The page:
As I turned 40 earlier this year, I started collating some reflections, partly because I wish I had known some of these lessons earlier in life.
What is it about the number 40 that has held such mystery throughout time? Something happens around this number of days or years that seems to signify a step change. Babies acclimatise to their new world and (generally) start sleeping and feeding better, much to the relief of their exhausted parents. The intense pain of losing a loved one, while remaining painful, becomes a little less so after 40 days have passed.
In prophetic stories, 40 is quite symbolic too. Prophet Musa (AS) was ordered by Allah to leave his people and go to the mountain for 40 days and Prophet Isa (AS) fasted 40 days which followers of Christianity observe through Lent to this day. We are also told that the Israelites wandered the desert for 40 years after they disobeyed their prophet. In fact, the number 40 is mentioned 146 times in the Bible often signalling hardship and trials lasting 40 days or years before triumph is attained. The individual’s awareness of God ascends to new heights through an elevation in spiritual status. Our very own Prophet Muhammad (SAWA), whose birth anniversary we celebrate during this month, started receiving revelation and was ordered to propagate the message of Islam at the special age of 40 too.
In the Quran, we read about this stage of life in Surat Alahqaf (46:15):
“And We have enjoined on man to be dutiful & kind to his parents. His mother bears him with hardship. And she brings him forth with hardship, and the bearing of him and the weaning of him is thirty months, till when he attains full strength and reaches forty years, he says: My Lord! Grant me the power and ability that I may be grateful for Your Favour which You have bestowed upon me and upon my parents, and that I may do righteous good deeds, such as please You, and make my off-spring good. Truly, I have turned to You in repentance, and truly, I am one of the Muslims.”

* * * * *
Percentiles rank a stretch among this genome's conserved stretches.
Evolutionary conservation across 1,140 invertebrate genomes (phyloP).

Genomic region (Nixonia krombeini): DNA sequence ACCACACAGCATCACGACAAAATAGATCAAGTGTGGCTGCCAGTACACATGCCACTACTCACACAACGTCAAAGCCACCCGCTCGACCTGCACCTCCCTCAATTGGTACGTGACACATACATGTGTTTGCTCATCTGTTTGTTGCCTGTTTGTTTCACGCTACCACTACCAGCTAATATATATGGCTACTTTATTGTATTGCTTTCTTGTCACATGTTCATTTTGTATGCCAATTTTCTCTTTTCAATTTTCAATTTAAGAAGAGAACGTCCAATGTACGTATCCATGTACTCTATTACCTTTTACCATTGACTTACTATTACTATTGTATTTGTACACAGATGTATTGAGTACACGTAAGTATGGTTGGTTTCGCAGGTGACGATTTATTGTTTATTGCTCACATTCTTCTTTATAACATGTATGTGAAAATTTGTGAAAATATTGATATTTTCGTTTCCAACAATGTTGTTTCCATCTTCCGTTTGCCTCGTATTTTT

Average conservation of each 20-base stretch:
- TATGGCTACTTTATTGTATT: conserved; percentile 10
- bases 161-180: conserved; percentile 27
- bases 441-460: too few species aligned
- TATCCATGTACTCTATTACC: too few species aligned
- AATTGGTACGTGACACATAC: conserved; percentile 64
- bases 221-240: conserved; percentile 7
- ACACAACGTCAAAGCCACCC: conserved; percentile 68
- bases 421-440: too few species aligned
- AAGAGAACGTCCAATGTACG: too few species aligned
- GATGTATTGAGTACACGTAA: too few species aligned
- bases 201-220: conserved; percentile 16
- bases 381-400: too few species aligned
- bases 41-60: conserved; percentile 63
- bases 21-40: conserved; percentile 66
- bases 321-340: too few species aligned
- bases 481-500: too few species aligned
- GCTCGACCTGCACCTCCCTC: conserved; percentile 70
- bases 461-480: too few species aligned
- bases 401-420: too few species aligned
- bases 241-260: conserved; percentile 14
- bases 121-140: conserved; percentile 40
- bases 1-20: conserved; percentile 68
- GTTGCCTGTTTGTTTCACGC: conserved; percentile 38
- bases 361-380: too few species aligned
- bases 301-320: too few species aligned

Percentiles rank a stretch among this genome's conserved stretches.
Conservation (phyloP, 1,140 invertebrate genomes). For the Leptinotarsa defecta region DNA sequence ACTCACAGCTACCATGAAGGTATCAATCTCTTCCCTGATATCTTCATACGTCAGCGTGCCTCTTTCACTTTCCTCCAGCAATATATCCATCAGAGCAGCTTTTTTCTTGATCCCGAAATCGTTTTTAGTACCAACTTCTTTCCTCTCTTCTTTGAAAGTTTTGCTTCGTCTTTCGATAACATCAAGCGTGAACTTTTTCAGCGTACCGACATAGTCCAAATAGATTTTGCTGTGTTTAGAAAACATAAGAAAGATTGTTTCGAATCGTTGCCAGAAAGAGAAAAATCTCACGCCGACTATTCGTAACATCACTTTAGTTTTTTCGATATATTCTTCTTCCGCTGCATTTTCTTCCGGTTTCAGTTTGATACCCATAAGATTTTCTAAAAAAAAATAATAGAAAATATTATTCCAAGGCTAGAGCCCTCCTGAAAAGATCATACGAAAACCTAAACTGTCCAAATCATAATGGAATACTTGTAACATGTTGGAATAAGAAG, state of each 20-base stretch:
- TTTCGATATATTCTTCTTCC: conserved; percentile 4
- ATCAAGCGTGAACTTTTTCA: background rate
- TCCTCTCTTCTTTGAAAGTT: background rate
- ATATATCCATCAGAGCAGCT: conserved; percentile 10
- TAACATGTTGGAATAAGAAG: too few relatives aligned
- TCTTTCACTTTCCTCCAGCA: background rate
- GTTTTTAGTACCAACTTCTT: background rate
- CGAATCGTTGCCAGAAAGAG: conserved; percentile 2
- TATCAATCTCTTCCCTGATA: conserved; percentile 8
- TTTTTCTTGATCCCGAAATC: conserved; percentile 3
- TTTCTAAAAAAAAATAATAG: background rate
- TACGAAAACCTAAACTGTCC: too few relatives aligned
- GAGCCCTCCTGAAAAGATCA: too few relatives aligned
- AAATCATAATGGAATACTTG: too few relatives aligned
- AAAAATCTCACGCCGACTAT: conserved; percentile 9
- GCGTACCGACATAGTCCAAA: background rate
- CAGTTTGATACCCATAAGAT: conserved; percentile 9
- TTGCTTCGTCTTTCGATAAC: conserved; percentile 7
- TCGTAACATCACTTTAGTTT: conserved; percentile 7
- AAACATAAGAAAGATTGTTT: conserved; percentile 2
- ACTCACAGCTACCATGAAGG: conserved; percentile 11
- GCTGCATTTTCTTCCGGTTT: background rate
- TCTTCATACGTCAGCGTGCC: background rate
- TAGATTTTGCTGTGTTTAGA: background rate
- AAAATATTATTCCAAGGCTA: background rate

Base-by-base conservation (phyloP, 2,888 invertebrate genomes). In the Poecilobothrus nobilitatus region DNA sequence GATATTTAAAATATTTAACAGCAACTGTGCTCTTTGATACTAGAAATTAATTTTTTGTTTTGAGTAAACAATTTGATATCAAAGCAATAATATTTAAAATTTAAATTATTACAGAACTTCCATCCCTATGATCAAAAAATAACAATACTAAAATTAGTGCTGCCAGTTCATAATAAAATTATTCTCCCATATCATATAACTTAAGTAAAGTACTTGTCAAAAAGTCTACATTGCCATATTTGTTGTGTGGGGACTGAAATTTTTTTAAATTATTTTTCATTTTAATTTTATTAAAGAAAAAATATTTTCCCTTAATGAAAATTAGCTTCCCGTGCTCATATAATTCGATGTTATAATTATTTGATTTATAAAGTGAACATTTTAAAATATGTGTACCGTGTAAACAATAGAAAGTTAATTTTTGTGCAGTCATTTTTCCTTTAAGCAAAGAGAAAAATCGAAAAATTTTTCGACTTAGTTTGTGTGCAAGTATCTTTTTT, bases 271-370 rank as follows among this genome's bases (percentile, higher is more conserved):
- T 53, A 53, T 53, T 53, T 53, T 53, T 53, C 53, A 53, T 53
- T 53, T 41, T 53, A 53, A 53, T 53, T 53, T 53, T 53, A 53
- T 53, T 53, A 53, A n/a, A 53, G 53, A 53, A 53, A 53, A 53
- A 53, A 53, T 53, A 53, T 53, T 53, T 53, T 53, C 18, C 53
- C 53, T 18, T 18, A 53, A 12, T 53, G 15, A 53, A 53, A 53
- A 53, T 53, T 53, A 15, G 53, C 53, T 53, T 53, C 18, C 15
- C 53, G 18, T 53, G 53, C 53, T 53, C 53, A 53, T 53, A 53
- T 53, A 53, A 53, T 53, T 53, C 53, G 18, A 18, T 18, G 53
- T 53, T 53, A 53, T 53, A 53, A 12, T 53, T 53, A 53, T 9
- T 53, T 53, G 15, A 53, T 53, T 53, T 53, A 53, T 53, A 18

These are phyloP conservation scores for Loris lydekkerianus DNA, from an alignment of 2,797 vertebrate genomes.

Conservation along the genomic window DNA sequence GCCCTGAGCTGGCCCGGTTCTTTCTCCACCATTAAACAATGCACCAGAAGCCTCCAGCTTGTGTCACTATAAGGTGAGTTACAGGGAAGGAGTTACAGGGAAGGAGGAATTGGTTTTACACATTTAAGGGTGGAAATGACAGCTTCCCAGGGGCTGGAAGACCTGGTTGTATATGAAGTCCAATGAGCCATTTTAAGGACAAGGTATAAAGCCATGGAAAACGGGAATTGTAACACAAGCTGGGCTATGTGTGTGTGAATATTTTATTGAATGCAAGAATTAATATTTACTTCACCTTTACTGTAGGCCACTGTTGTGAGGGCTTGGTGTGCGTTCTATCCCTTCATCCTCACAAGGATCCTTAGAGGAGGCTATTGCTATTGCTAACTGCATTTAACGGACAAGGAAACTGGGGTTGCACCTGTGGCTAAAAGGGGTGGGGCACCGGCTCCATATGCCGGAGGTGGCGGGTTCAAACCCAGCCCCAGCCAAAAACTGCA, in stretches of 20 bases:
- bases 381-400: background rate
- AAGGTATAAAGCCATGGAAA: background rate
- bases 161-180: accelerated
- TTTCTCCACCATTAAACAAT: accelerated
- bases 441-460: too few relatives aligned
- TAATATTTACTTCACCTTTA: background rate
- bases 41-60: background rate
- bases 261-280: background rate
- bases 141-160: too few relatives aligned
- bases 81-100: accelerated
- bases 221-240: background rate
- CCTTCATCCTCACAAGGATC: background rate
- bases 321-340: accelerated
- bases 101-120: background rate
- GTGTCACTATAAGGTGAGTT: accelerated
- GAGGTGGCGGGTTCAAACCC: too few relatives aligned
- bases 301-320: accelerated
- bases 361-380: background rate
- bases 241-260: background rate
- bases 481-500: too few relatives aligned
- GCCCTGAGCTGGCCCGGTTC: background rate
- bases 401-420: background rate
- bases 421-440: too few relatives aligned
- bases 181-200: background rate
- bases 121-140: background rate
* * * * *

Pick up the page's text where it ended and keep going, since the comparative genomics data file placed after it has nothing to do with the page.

By the age of 40, many of us would have undergone a whole range of experiences, directly or indirectly accelerating our growth. From marriage to becoming a parent, entering the world of work, losing a close relative, been tested through illness or injury, wronged someone or been wronged ourselves to name a few. If we are blessed enough to still have our parents, they would certainly be frailer and more dependent.
These experiences shape the way we see the world, while opening up new doorways to truly comprehending the attributes of Allah, from His mercy, provision or power. These experiences are all signs to help us reflect, to question our existence, our purpose and give us a much needed jolt out of the daily sleepwalking of life.
At 40, many of us start to become noticeably weaker having previously enjoyed strength and a sense of invincibility. We experience weaker eye sight, memory and physical strength. But in undergoing this slow but gradual decline in faculties, we are thrust onto a new stage of maturity, and a capacity to understand and tackle the highs and lows of all spheres of the life with greater reason and wisdom.
When the Quran was revealed, the average lifespan was around 60-70 years, 40 would then have marked a 2/3 of the journey through worldly life. Nowadays although we enjoy 90 or 100 years, 40 is still a significant portion and quite a chunk of the stronger years too. The words of a wise teacher resonate: ‘Do not look at how long you may have left, look at the proportion you’ve already spent to get to where you are.’
I have certainly felt this step change, a greater curiosity about the purpose of life and my role within it, a greater feeling of responsibility towards bettering this at times seemingly dismal world.